In the late 7th century, the Umayyad caliph ʿAbd al-Malik ibn Marwān began a massive campaign of social improvement. At this time, the Islamic Empire was one of the largest empires in history, spanning 11 million sq km, and containing 29% of the world’s population. Caliph Marwān understood that managing a sprawling empire meant infrastructure. His approach was threefold: create a unified currency for the entire muslim world, translate all state records unto Arabic to improve communication, and create a single focal point for the Muslim religion: a grand temple at the holiest of holy places, the صخرة — ‘foundation stone'.
The Dome of the Rock is an ocatagonal martyria, a Byzantine style of polygonal shrine designed to commemorate an event or sacred place. Its dome is 20 meters in diameter, and rises above the literal rock — the Pierced Stone, as it is known in Hebrew, for the small hole drilled through the southeastern corner of the rock down to a cavern below, the Well of Souls. The Dome of the Rock is a sacred site for both Jews and Muslims — in Islam, it is the site of Muhammad’s ascension to heaven, and for Jews and Christians, the well is thought to be the location of the ‘Holy of Holies’ — the place where God himself resided, and the original location of the Ark of the Covenant.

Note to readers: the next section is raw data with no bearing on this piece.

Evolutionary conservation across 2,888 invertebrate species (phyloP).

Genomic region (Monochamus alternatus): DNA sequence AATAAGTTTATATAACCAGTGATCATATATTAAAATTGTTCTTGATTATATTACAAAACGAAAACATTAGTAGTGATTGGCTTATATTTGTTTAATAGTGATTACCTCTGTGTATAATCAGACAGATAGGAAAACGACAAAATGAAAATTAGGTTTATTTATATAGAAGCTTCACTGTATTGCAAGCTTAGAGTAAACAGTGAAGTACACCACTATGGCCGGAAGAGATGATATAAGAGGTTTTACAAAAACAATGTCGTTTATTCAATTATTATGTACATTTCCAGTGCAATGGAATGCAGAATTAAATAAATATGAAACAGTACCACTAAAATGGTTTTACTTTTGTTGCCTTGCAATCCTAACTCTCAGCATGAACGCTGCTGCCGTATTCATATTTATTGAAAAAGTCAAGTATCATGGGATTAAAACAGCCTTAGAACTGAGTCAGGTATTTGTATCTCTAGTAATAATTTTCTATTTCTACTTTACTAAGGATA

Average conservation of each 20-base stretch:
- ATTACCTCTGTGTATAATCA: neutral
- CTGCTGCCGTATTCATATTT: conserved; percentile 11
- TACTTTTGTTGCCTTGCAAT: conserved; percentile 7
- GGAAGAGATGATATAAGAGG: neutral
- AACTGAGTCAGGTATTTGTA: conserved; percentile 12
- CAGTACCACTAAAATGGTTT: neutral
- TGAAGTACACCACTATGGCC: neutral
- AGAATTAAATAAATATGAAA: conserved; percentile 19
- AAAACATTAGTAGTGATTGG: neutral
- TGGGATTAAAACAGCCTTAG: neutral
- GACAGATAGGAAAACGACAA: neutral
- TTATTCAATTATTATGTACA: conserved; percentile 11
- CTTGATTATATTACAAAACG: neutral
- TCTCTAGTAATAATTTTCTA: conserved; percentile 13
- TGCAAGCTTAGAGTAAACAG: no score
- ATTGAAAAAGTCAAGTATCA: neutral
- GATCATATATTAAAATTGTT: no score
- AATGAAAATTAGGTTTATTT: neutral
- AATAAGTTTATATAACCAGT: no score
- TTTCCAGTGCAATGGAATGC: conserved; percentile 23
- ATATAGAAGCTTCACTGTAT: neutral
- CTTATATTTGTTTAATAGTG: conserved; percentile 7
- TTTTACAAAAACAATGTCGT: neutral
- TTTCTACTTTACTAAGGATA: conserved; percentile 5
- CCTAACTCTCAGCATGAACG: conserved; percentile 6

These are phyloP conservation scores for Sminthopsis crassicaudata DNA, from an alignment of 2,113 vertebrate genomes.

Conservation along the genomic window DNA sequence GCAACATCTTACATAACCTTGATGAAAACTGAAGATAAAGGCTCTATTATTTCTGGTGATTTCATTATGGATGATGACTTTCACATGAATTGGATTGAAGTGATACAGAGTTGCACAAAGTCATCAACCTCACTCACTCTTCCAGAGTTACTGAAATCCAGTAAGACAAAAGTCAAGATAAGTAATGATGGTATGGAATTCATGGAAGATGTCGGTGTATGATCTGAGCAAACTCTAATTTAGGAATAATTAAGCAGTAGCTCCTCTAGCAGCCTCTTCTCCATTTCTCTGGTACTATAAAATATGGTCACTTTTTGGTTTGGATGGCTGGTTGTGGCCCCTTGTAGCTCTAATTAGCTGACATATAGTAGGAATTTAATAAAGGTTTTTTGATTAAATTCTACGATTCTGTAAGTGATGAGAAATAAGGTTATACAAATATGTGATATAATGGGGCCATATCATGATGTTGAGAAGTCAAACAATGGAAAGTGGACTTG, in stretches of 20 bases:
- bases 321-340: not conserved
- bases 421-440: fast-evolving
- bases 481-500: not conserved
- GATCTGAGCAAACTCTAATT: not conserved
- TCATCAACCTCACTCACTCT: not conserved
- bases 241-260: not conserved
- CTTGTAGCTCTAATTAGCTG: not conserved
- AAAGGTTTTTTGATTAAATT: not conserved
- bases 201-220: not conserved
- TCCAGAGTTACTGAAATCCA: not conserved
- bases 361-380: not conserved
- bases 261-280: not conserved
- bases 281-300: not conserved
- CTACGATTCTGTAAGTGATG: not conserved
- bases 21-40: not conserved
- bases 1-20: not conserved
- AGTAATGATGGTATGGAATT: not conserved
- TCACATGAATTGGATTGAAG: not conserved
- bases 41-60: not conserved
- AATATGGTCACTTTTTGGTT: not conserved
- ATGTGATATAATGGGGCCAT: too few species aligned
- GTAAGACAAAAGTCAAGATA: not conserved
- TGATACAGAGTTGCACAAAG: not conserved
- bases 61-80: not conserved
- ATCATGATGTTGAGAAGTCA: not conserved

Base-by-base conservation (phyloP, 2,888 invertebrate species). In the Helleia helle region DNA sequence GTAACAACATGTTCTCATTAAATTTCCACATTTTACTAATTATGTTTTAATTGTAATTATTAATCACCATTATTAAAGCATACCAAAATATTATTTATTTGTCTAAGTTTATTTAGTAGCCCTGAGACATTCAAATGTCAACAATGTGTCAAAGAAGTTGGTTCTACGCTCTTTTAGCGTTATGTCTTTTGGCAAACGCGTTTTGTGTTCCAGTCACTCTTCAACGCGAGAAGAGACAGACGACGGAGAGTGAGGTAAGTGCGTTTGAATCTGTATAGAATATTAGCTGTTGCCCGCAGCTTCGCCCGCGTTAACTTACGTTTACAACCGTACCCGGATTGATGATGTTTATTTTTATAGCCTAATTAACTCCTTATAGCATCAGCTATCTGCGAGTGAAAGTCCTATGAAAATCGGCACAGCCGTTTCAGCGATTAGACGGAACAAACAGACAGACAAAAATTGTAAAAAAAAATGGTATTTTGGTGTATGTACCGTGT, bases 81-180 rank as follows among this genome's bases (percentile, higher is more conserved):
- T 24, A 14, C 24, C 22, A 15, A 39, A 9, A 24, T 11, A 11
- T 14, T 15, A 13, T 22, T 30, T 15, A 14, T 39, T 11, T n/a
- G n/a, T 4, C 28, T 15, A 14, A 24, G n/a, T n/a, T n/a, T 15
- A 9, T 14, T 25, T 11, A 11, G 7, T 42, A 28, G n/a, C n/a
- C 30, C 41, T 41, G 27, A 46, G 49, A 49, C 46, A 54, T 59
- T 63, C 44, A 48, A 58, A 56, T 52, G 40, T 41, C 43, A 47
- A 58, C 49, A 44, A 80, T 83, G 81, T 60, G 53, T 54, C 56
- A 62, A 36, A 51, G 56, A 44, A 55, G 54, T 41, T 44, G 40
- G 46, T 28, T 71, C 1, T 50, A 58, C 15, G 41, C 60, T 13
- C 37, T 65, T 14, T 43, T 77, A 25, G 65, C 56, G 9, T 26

The Dome of the Rock is striking in the simplicity of its design. The ornate vegital and calligraphic patterns that adorn the walls are cleanly color-blocked at the second-story, and the striking gold dome is visible for miles. The story of the gilded dome is itself a parable, recounted by the Muslim scholar al-Wasiti:
Abd al-Malik then appointed Raja’ ibn Hayweh and Yazid ibn Salam to supervise the construction (of the Dome) and ordered them to spend generously on its construction. He then returned to Damascus. When the two men satisfactorily completed the house, they wrote to Abd al-Malik to inform him that they had completed the construction of the dome and al-Masjid al-Aqsa. They said to him “There is nothing in the building that leaves room for criticism.” They wrote him that a hundred thousand dinars was left from the budget he allocated. He offered the money to them as a reward, but they declined, indicating that they had already been generously compensated. Abd al-Malik ordered the gold coins to be melted and cast on the Dome’s exterior, which at the time had such a strong glitter that no eye could look straight at it.
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Reed Enger, "Dome of the Rock," in Obelisk Art History, Published June 12, 2017; last modified July 10, 2019, http://arthistoryproject.com/timeline/middle-ages/islamic-dynastic-art/dome-of-the-rock/.